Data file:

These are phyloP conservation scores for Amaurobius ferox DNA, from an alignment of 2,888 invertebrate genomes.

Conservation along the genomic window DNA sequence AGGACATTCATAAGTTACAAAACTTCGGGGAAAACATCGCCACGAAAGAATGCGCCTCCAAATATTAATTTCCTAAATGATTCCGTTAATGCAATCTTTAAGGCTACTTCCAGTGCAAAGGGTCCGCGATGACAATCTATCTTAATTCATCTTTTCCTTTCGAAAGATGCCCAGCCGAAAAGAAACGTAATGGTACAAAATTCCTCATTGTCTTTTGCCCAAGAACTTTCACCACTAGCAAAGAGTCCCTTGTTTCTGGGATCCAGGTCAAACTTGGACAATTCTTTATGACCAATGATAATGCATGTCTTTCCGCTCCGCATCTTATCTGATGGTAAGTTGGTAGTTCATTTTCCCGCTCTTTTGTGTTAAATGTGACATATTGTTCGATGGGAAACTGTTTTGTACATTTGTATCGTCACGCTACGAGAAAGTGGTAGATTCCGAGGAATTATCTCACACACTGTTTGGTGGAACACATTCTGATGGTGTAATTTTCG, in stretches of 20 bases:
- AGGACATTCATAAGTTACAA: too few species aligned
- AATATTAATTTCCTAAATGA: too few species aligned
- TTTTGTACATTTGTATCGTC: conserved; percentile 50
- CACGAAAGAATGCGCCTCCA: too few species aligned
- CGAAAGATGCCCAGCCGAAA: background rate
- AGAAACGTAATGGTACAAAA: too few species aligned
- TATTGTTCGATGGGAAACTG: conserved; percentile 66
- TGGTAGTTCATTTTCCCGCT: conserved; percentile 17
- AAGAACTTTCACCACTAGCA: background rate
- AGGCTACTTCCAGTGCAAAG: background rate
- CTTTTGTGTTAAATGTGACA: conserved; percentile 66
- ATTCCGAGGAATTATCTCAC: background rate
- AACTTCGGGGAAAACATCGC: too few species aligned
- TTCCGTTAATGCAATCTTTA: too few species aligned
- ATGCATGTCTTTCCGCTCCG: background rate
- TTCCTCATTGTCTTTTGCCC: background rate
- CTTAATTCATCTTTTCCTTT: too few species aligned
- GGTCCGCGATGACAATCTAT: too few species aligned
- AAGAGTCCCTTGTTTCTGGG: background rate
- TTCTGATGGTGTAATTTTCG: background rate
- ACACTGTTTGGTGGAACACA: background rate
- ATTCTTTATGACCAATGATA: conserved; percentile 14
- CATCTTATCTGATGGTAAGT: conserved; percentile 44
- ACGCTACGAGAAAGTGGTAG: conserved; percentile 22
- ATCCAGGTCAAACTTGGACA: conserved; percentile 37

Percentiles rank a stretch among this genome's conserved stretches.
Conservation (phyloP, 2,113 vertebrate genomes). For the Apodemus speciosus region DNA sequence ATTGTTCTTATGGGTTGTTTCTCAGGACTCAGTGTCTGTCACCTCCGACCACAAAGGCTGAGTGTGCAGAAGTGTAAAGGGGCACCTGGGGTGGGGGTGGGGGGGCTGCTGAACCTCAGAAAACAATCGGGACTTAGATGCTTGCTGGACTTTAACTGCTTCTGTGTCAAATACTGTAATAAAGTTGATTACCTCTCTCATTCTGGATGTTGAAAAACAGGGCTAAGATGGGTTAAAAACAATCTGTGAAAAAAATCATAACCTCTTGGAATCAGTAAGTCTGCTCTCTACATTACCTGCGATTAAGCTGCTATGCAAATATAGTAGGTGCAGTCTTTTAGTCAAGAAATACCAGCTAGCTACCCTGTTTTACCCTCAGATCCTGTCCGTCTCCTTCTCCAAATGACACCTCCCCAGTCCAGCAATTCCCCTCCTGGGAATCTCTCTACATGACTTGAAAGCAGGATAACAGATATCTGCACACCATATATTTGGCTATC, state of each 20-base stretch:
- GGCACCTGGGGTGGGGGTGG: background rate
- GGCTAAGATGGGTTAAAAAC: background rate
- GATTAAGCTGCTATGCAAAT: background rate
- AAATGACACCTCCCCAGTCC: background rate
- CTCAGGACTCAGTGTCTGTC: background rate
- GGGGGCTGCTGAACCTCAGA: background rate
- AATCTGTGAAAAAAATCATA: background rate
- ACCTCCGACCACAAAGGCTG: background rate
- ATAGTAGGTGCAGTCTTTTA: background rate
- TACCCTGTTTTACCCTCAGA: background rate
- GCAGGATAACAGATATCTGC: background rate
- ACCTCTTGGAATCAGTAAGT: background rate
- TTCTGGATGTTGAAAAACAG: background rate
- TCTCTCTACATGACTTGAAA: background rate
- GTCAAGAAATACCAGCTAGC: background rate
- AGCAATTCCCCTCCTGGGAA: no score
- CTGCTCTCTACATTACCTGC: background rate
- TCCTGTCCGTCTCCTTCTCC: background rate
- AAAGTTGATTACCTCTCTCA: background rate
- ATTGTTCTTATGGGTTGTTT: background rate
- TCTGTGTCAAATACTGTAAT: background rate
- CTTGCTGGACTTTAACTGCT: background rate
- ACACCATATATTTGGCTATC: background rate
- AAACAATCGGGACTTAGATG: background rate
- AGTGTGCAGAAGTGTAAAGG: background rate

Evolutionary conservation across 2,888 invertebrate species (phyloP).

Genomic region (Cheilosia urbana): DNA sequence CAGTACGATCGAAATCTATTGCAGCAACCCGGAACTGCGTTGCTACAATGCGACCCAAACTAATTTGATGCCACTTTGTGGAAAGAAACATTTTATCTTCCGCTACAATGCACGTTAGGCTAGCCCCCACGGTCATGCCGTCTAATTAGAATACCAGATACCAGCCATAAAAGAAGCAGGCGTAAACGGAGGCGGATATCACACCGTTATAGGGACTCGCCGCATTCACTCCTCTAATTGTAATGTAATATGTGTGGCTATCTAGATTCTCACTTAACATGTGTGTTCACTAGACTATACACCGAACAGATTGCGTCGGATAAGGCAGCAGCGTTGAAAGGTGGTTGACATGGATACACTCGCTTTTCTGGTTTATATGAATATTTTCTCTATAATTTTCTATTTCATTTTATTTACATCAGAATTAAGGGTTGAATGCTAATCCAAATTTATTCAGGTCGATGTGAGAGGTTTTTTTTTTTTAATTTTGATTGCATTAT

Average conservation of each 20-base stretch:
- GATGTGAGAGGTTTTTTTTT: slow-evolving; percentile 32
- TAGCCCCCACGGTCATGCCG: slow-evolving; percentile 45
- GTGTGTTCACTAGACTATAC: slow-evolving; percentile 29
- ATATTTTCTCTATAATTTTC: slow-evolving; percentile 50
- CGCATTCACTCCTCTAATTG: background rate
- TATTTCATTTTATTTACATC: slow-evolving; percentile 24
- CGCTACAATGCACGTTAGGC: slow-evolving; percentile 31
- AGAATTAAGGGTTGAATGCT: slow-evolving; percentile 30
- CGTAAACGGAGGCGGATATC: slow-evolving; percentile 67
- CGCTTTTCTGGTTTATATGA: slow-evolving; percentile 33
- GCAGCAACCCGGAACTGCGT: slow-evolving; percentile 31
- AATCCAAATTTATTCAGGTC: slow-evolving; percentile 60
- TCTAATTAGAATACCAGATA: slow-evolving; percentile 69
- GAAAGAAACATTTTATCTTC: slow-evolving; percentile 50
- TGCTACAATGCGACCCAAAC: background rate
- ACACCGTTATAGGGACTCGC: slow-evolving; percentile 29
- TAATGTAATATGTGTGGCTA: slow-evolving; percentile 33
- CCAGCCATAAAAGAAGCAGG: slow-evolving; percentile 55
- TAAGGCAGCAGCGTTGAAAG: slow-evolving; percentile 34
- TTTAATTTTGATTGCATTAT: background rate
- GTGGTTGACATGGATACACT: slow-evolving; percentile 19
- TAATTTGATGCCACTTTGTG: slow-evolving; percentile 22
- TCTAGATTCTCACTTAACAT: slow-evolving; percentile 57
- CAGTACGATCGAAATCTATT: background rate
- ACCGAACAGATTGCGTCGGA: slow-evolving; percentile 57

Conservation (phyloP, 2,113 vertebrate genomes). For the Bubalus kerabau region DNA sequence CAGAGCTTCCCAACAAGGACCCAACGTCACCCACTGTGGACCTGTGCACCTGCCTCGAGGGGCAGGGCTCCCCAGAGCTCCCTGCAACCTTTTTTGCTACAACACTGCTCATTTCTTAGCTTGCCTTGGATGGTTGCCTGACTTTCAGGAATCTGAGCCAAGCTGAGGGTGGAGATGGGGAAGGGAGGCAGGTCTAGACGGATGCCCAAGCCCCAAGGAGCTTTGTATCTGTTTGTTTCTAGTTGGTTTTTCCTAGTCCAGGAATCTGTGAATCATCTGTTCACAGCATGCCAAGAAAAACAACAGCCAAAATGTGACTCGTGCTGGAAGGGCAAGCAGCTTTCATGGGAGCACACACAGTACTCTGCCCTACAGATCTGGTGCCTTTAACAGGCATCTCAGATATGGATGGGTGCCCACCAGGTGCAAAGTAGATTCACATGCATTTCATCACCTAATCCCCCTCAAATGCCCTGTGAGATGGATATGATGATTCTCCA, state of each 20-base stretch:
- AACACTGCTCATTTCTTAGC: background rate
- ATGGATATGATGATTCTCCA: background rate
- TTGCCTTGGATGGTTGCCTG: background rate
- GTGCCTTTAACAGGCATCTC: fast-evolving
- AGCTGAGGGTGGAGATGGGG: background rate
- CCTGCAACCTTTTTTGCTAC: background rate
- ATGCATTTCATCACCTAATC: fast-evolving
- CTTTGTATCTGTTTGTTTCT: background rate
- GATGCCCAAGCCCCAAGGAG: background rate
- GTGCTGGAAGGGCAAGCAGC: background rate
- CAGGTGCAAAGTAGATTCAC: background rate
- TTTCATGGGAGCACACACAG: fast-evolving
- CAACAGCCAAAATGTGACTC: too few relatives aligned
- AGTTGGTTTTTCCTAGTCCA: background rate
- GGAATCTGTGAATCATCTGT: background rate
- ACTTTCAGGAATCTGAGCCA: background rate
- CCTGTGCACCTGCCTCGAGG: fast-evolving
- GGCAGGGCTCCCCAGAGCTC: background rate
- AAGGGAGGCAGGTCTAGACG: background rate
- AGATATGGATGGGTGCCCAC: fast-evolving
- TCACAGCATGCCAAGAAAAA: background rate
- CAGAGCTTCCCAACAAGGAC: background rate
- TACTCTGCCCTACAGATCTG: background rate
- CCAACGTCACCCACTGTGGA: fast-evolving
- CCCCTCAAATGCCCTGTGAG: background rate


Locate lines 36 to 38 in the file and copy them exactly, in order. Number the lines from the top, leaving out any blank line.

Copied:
- AATCTGTGAAAAAAATCATA: background rate
- ACCTCCGACCACAAAGGCTG: background rate
- ATAGTAGGTGCAGTCTTTTA: background rate